Happy gardening!

Saturday, September 12, 2009


This either describes the soil I have to contend with or what I'm having for supper today. Amber, my wife, is sick and needs some comfort food. It's also spicy and will open up her sinuses.

I bought something at the store called small bulb green onions. I did no research on them but decided they would do just as good as regular green onions in the gumbo I was about to make.

So far it's an emphatic YES! Tastes pretty good and there's the extra added onionness, if that's a word, to the taste.

I fully intend to plant some of them in the yard for even more green onion plants. They seem to stay pretty well especially in the coming winter. I didn' t have to buy them but just couldn't help myself...
Side note. I've added my wife's Etsy page to the list of links on the right side of my blog under her sites/blogs section. Let me know what you think.


I have recently gotten a new favorite indoor plant, tumeric. If you know what it is you probably wonder why it's so good and where you can get it.
It's a great indoor plant because it's not eaten by my cats. Ok, so they nibbled on it at first but they really don't like the taste. It sits on the window sill easily within reach and where they know plants like to grow. Other plants they have eaten there include, ivy, ginger, mint, beets, basil, and who knows what I've forgotten.
You can get it at any ethnic store such as an asian market or Fiesta. Just look in the fresh produce section and look for fresh root.

Thanks to Gururaj for pointing out the correct spelling. I'm southernized and so I don't always spell things the way they should be. Everyone down here says "tumeric" instead of "turmeric".

Also here's a pic. The turmeric is the big one and the ginger is the one the cats devour.

Friday, September 11, 2009

2009 Plant Swap Items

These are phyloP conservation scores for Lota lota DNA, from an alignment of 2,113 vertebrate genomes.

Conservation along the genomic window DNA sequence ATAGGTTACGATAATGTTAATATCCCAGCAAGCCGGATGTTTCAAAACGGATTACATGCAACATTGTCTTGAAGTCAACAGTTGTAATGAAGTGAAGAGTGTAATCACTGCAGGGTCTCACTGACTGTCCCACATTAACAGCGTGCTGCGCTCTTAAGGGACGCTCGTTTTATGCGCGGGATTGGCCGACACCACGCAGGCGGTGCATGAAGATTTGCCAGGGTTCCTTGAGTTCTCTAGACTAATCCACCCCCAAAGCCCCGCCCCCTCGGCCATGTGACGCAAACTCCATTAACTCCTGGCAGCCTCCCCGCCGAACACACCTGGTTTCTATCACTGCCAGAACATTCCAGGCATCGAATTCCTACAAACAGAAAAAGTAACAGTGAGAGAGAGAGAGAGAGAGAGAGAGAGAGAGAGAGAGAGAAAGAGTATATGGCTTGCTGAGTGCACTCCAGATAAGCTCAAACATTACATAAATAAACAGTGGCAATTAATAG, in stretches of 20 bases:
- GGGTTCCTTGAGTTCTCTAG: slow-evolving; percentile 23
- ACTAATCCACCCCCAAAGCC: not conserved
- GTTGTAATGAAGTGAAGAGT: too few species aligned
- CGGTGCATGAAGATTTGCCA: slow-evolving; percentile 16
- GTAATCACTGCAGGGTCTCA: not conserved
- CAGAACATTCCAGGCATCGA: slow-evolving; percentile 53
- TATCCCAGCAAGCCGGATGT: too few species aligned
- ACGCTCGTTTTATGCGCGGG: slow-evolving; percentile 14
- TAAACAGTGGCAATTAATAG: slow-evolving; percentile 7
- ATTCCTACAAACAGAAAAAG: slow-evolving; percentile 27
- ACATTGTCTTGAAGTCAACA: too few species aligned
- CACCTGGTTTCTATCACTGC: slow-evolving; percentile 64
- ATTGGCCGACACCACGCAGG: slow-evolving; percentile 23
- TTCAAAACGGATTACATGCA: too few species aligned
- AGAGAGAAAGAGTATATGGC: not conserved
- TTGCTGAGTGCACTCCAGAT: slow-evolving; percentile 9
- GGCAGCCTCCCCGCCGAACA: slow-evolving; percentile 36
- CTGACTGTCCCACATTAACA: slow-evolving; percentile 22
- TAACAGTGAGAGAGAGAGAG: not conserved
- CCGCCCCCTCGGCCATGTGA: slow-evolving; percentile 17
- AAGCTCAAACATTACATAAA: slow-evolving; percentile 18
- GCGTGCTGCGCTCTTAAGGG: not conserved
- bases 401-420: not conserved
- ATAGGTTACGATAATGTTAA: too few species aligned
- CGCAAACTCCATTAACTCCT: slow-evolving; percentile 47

There are a few things I will definitely be bringing to the plant swap this fall.

1. Key lime plants started from seed. I don't know if these will actually produce true from seed but I know for a fact that they are citrus and have distinct lime characteristics.

2. Cookies! Once again my wife and I will be making the lemon thyme cookies for trade.

3. Candy Lilly sprouts. Just this week I received a few dozen seeds from a coworker. I plan to plant them in peat pots and hope they sprout within a month. For anyone wanting to trade, be advised that these will not necessicarily make it but I'm going to try.

4. Other plants may include the following: oxalis, strawberry, grape (muskadine / champagne / mix of the two), jujube seeds (possibly sprouted).

Wednesday, September 9, 2009

Fort Worth Autumn Plant Swap 2009

It's that time of year again! Time to pull out the plants you thought you wanted, stick them in pots and water them to make sure they're going to live until the swap. There's always food (for a trade) and plenty of plant minded people to mill about with. There's usually something different here or there that you realize you just have to have.

It will be at Trinity Park in Fort Worth across from the Botanical Gardens north of I-30 at or near the big pavilion starting at 9:00 am on October 24, 2009. So bring your family, bring your pets, but don't forget to bring your plants.